German assemblage, sculpture, and painting, Op art, and installation artist
Guenther Uecker was born March 13, 1930 in Wendorf, Mecklenburg, Germany. He began studying art in 1949 at Wismar, and then attended art school in Berlin-Weibensee, followed by studies in Dusseldorf at the Kunstakademiein 1955. In 1956, he began to use nails in his artworks. In 1960, Uecker met the group ZERO with Heinz Mack and Otto Piene. Artists in this group were pushing for a new beginning of art in opposition to the German Informel. He spent much of his time using the medium of light and studying optical phenomena, series of structures, and the realms of oscillation that actively integrate the viewer and enable him to influence the visual process by kinetic or manual interference. After ZERO dispersed in 1966, Uecker increasingly used nails as his medium of choice and his means of expression, and this material is one that even today stands in the center of his oeuvre. He combined the use of nails with the theme of light, as well as other natural materials, resulting in an interaction among the different elements which created a sensation of light, space, movement, and time. Uecker taught at the Kunstakademie Dusseldorf from 1974 to 1995, and in 2008 he and his previous partners founded the international ZERO foundation. The foundation holds the complete ZERO archives from all three artists, as well as documents and photos from other related artists. Uecker’s works are included in museum collections around the world.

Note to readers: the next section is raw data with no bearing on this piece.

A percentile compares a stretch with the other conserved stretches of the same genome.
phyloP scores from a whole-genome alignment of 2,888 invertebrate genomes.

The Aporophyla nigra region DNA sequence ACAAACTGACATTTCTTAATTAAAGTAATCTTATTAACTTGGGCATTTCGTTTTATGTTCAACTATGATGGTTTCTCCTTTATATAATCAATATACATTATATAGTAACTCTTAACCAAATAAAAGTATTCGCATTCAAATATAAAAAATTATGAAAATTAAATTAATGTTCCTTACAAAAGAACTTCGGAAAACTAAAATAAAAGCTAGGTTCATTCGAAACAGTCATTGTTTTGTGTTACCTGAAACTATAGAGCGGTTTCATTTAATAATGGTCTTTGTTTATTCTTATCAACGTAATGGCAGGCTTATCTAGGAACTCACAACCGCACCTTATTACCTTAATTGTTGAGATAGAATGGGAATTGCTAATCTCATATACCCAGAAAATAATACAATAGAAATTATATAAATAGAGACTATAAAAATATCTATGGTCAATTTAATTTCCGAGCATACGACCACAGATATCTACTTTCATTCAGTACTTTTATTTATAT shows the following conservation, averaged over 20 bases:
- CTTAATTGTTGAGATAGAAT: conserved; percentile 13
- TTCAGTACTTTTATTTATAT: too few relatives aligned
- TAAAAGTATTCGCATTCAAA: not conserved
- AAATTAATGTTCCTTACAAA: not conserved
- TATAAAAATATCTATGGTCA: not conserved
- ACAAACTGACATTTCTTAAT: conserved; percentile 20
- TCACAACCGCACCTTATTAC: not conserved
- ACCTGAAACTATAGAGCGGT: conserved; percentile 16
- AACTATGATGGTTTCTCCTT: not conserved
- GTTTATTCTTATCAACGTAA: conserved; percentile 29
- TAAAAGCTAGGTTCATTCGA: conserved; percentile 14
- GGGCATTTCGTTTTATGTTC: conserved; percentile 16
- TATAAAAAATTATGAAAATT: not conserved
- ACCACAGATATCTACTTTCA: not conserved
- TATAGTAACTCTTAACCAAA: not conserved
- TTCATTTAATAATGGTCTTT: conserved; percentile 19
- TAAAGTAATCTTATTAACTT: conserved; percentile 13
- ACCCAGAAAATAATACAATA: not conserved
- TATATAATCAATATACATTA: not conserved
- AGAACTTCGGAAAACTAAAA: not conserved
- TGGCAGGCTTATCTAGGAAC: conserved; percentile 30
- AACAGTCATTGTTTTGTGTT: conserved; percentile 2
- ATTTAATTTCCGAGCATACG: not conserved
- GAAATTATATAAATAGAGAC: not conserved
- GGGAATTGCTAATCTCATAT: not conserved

German Impressionist painter and printmaker, associated with the Dusseldorf school of painting
In 1878 Lesser left school to apprentice with a tradesman, and the next year he went to Dusseldorf to study painting at the Kunstakademie. His first exhibition was in 1889 and met with a hostile reception. In 1893 he joined the Munich Secession, on of several formed by progressive artists in Germany and Austria at the end of the 19th century. In 1922 he had his first major exhibition in Berlin. By this time his critical reputation had grown and his paintings and pastels were in demand. His usual subjects were landscapes, urban landscapes, and interior scenes. He is especially noted for his paintings of nocturnal café scenes and rainy streets.